What a joyous sight this is: After more than seven months of waiting, the Cape Town dam levels have recorded back-to-back weekly increases. As well as the 0.15% that was clocked last week, the Metropole is now up by another 1%, standing at a combined 46.7% full for the reserves which keep the Mother City hydrated.
There’s good news on a provincial scale, too: The Western Cape dam levels have recorded their own significant increases, up 0.45% over the past seven days. That takes their facilities above the one-third-full mark, at 33.55%.
May and June are traditionally the wettest months in South Africa. The rainfall over the past few weeks was shaping up to be a little underwhelming, before the biggest storm of the season so far hit Cape Town last Monday. Around 50mm fell at Theewaterskloof dam alone, in what was a huge victory for local drought-busting efforts.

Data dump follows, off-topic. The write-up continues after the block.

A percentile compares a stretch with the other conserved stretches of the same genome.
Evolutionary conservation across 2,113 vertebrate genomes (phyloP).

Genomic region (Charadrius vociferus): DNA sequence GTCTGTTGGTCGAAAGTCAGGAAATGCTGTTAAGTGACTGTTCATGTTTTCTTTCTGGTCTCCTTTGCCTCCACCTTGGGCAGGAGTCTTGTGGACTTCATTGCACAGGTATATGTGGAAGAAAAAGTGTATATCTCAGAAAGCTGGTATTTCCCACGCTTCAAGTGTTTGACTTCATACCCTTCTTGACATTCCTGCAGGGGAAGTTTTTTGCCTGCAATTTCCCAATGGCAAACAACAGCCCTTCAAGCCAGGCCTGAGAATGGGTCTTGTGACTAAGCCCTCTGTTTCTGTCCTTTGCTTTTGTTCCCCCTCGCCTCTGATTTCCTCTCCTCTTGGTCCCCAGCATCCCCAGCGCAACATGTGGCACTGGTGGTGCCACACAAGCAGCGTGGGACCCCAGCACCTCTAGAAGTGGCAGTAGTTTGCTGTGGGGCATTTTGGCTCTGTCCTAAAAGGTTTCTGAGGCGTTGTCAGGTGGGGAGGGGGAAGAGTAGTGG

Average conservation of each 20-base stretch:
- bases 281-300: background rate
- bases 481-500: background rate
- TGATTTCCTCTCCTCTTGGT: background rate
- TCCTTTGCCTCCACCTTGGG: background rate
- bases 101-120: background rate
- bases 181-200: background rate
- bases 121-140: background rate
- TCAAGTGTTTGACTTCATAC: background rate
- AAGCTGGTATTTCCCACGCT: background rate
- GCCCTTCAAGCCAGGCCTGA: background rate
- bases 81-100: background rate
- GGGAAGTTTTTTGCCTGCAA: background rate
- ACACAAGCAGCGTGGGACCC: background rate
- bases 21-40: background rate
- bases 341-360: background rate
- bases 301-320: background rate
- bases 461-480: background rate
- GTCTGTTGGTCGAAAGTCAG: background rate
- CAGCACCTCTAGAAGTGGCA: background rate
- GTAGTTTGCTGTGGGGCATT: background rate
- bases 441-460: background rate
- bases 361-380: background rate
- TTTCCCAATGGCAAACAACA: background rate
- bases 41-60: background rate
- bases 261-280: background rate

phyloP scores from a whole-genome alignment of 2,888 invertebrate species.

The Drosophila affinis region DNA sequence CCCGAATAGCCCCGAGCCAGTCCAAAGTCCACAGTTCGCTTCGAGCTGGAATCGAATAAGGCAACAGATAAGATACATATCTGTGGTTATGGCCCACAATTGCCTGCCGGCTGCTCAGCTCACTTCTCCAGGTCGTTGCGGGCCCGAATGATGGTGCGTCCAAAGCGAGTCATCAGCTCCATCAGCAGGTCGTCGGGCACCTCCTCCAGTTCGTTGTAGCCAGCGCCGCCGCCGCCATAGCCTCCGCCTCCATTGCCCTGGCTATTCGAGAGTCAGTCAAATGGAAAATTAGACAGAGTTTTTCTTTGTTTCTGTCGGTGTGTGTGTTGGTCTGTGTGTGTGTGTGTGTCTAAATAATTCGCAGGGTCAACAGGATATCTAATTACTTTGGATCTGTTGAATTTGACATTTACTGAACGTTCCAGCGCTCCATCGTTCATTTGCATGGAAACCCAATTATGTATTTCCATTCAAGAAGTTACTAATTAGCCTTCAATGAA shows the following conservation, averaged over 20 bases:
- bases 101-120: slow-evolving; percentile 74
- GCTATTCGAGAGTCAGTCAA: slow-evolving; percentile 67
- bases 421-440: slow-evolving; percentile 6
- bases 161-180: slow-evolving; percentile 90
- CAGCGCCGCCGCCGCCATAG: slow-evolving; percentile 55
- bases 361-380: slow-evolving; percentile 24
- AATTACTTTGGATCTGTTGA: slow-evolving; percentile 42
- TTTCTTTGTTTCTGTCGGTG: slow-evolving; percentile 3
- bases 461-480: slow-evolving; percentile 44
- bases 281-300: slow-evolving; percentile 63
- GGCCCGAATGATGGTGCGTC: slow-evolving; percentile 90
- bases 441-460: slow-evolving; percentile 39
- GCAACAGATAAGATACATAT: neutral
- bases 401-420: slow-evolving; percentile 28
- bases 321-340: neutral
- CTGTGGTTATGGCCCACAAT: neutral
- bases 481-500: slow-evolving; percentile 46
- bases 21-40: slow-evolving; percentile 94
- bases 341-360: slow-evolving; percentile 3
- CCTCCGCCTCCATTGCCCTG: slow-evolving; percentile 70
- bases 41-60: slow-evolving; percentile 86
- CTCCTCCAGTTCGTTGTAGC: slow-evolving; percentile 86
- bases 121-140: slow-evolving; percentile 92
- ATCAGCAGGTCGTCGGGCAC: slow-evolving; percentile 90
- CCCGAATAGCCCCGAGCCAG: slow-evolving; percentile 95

Cape Town dam levels latest news for Monday 27 May
Theewaterskloof, others continue to improve
There’s a delightful reading across the board: Of all Cape Town’s major dams, only Wemmershoek recorded a loss of water. Voelvlei, Berg River and the giant Theewaterskloof facility all bumped their numbers up over the past week. These figures were aided by two cold fronts, which have doused the Cape since last Monday.
Anton Bredell is the minister of Local Government, Environmental Affairs and Development Planning in the Western Cape: He has welcomed the slight increase in dam levels across the province ahead of the winter and has urged citizens to prepare for the expected wetter months that lie ahead.
“We are expecting rain in the coming months and we want to urge people to take precautions in the event of wet weather. In addition, despite a greater sense of comfort at the moment regarding dam levels in the province, I want to continue to urge the public to use water responsibly.”